Baby Dinosaur Returns Home

Baby Oviraptorosaur May Be New Species of Giant Feathered Dinosaur

The fossilised remains of a baby dinosaur, identified as a member of the Oviraptorosauria clade have been returned to China, some twenty years or so after it was taken out of the country.  The baby dinosaur, a hatchling, may represent a new species of dinosaur, possibly a dinosaur that could have grown to about eight metres in length, around the size of Gigantoraptor (G. erlianensis) which is the largest species of this type of feathered dinosaur described to date.

To read about the discovery of the 1,400 kilogramme Gigantoraptor: New Chinese Dinosaur Described – Gigantoraptor

There is a large market for illegally obtained dinosaur fossils from China, many fossils found by local farmers such as dinosaur eggs and even baby dinosaurs, end up being carefully collected and smuggled out of the country to become part of a wealthy individual’s private collection.  This is what happened to the baby dinosaur fossil, it was found perhaps in the mid 1990’s amongst a collection of fossilised eggs in the Henan Province of China, it would have moved through various parties until eventually winding up in the hands of a private collector in America.

The Fossilised Remains of “Baby Louie” – An Oviraptorosaur

"Baby Louie" returns home to China.

“Baby Louie” returns home to China.

Picture Credit: Darla Zelenitsky (University of Calgary) with additional annotation by Everything Dinosaur

The nearly complete fossil specimen was eventually purchased by the Indianapolis Children’s Museum (purchased in 2013), even though it was now in a museum collection, detailed scientific study of the fossil material was not possible, to provide a more complete understanding of the significance of this dinosaur, it would need to be examined in conjunction with other dinosaur egg fossils from the same Upper Cretaceous strata.  The fossil, nick-named “Baby Louie” after photographer, documentary maker and acclaimed contributor to National Geographic, Louie Psihoyos, was returned to China and now resides in the collection of the Henan Geological Museum, where scientists are confident that with other contemporaneous fossil material available, much more will be learned about this particular dinosaur species.

Darla Zelenitsky, of the University of Calgary, recently updated the Society of Vertebrate Palaeontology at their annual conference held in Dallas, (Texas), about the progress being made with the research.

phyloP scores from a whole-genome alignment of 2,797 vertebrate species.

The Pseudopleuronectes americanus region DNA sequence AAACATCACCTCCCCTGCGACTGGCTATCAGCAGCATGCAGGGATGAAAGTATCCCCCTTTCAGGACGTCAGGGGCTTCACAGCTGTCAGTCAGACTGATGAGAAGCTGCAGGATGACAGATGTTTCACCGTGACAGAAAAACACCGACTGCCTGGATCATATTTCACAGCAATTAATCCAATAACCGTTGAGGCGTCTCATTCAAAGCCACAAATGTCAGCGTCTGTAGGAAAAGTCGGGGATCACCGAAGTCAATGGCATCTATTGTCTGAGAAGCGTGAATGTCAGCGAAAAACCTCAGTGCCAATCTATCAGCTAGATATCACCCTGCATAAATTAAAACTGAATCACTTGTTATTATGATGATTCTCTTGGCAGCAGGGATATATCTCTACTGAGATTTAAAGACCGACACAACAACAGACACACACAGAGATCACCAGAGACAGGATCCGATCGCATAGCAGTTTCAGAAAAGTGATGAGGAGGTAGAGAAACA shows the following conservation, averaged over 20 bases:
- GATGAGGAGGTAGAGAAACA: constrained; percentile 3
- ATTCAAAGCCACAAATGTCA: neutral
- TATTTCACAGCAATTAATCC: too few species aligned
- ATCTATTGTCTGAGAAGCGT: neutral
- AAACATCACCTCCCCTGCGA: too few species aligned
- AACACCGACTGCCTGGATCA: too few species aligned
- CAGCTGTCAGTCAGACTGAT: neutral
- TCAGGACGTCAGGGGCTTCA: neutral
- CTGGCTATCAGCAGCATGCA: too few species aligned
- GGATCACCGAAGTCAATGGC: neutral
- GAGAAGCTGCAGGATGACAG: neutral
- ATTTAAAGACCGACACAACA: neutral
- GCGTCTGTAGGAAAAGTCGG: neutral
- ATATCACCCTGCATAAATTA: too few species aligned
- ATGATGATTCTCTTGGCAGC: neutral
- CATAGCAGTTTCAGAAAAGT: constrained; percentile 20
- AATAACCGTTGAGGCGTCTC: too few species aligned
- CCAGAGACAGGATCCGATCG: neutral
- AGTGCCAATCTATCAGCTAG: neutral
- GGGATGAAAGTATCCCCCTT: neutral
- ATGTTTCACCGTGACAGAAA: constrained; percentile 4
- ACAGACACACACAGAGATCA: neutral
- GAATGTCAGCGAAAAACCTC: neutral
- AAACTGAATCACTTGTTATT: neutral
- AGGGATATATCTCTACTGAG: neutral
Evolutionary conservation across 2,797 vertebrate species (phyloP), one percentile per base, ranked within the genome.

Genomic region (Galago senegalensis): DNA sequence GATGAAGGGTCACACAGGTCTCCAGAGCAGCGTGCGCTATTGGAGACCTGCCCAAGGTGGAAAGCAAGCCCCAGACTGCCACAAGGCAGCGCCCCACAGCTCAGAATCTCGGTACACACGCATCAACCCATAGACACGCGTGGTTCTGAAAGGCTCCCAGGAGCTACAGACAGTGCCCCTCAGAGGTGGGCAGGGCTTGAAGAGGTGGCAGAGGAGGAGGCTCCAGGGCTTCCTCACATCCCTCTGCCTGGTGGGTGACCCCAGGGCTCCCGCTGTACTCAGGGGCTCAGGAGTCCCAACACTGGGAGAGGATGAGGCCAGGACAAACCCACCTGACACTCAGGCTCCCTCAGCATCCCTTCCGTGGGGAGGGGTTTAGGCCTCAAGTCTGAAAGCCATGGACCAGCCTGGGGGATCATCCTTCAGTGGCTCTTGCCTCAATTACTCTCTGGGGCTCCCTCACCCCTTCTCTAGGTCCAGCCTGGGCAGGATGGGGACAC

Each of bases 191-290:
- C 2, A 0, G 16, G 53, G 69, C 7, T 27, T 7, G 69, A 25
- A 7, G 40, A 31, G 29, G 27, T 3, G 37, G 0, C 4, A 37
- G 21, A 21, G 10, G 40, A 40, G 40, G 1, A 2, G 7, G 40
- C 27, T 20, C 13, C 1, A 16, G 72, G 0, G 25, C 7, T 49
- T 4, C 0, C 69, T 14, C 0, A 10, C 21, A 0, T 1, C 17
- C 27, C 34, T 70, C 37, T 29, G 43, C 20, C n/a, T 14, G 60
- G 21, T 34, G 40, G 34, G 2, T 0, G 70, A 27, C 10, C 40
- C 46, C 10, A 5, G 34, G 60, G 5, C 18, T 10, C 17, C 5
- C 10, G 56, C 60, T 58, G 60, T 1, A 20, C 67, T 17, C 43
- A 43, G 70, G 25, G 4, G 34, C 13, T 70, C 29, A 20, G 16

Dr. Zelenitsky stated:

“I have initially started doing research on the specimen in an attempt to identify the parentage of the eggs, but interpreting the fossil wasn’t so simple.  Most dinosaurs are named from adult specimens and multiple studies have underscored the fact that dinosaurs changed dramatically as they grew up.”

Unable to Speculate on the Nature of the Species

Although it has been widely accepted that the fossil represents a baby Oviraptorosaur, it has proved difficult pining down a genus or indeed erecting a new species for this fossil.

Darla Zelenitsky summarised the problems:

“Because of the nature of the preservation and the immaturity of the skeleton, who laid the eggs was difficult to identify from the skeleton alone.  The best bet seemed to be some kind of Oviraptorosaur, feathery Theropod dinosaurs that had strange crests, and strange beaks.  Yet baby Louie seemed to large for such a species”.

It was not until that Gigantoraptor was described in 2007, that scientists became aware that some types of this Theropod dinosaur could grown to be very sizeable animals.  Most members of this clade tend to be just a couple of metres in length, some such as Caudipteryx are a lot smaller than that.

Dr. Zelenitsky added:

“The eggs themselves suggest Oviraptorosaur, but their size indicated an adult egg-layer that would have been more than a dozen times larger than most Oviraptorosaurs known at the time.”

Whilst it is still not possible to assign a species to the fossil, the discovery of Gigantoraptor suggests that “baby Louie” could have grown to a similarly large size.  Although it is difficult to speculate given the paucity of the fossil evidence, it has been suggested that this young dinosaur could have grown to be the size of Gigantoraptor.

Could Baby Louie Have Grown to the Size of Gigantoraptor?

Feathers used for display and courtship.

Feathers used for display and courtship.

Picture Credit: BBC (Planet Dinosaur Television Series)

Now that the specimen is in Henan Province, Dr. Zelenitsky and her colleagues can put together a sustained research project to learn as much as they can about how Oviraptorosaurs grew and matured.

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